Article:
The Federal Acquisition Regulation and Small Businesses

Posted By fedpractice || 11-Jul-2012

Each small business desiring to conduct business with the Federal Government must do so in accordance with the Federal Acquisition Regulation (“FAR”). The relevant parts of the Regulation for small businesses are Part 19 (Small Business Programs) and Part 52 (Solicitation Provisions and Clauses).

Part 19 implements the Small Business Act, 15 U.S.C. 631, and determines how the Federal Government sets aside aquisitions for small businesses. Part 52 provides definitions and explains how the FAR clauses should be read within the contract with the Federal Government. The Federal Government is required to set aside a portion of its procurement toward small businesses. The only remaining question will be which business will get it.

One of the first issues for small businesses when dealing with the Federal Government is sealed bidding. The Government utilizes this method of procurement in simple purchases. Under FAR 14.101, sealed bidding is a ‘method of contracting that employs competitive bids, public opening of bids, and awards.’ Sealed bidding has well settled rules and formal procedures which must be followed to allow for equal opportunity to compete.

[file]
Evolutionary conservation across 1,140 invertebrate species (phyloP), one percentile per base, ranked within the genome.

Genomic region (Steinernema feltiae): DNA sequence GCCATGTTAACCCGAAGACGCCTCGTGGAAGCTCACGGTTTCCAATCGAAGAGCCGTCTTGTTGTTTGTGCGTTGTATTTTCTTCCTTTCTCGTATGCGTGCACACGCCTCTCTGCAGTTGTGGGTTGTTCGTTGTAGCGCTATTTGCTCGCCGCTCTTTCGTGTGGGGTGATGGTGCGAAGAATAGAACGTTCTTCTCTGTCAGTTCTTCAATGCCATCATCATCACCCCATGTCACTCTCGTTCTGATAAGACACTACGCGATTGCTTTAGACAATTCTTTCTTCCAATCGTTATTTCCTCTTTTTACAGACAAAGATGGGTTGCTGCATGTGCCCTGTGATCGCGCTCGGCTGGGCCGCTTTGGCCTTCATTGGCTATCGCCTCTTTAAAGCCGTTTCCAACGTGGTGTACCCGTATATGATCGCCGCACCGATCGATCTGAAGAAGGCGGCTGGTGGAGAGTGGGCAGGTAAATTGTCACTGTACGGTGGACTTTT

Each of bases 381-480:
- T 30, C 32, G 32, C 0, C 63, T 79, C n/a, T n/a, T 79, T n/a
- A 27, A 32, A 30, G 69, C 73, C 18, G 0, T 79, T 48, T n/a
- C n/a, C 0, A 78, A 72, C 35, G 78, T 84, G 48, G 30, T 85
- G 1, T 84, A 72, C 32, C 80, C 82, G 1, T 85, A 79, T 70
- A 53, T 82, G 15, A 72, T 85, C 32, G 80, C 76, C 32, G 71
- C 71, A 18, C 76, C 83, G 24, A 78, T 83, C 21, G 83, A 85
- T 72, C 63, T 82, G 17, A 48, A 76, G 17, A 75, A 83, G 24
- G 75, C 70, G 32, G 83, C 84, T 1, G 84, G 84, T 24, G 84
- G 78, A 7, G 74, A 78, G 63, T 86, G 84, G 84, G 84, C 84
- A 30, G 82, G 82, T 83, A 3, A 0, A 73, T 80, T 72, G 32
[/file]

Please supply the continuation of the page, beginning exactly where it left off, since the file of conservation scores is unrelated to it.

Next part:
Under FAR 6.401, Contracting Officers shall solicit sealed bids if:

  1. time permits the solicitation, submission and evaluation of sealed bids;
  2. the award will be made on the basis of price and other price-related factors;
  3. it is not necessary to conduct discussions with the responding offerors about their bids; and
  4. there is a reasonable expectation of receiving more than one sealed bid.

In addition, the Federal Government must make an affirmative finding that the lowest bidder has the capability to perform the contract (responsible contractor).

The Federal Acquisition Regulation sets out complex rules governing the Federal Government when it comes to procuring goods and services from small businesses. It is designed to provide transparent, equal, and fair opportunity for all competitors, but it also places requirements on small businesses which may result in a loss of the contract and liabilities if not followed. If you are a small business requiring assistance in ensuring that you comply with Parts 19, 52, or any of the other 51 parts of the FAR, schedule a free appointment with the Federal Practice Group to discuss your objectives and requirements.

Categories: International Business Law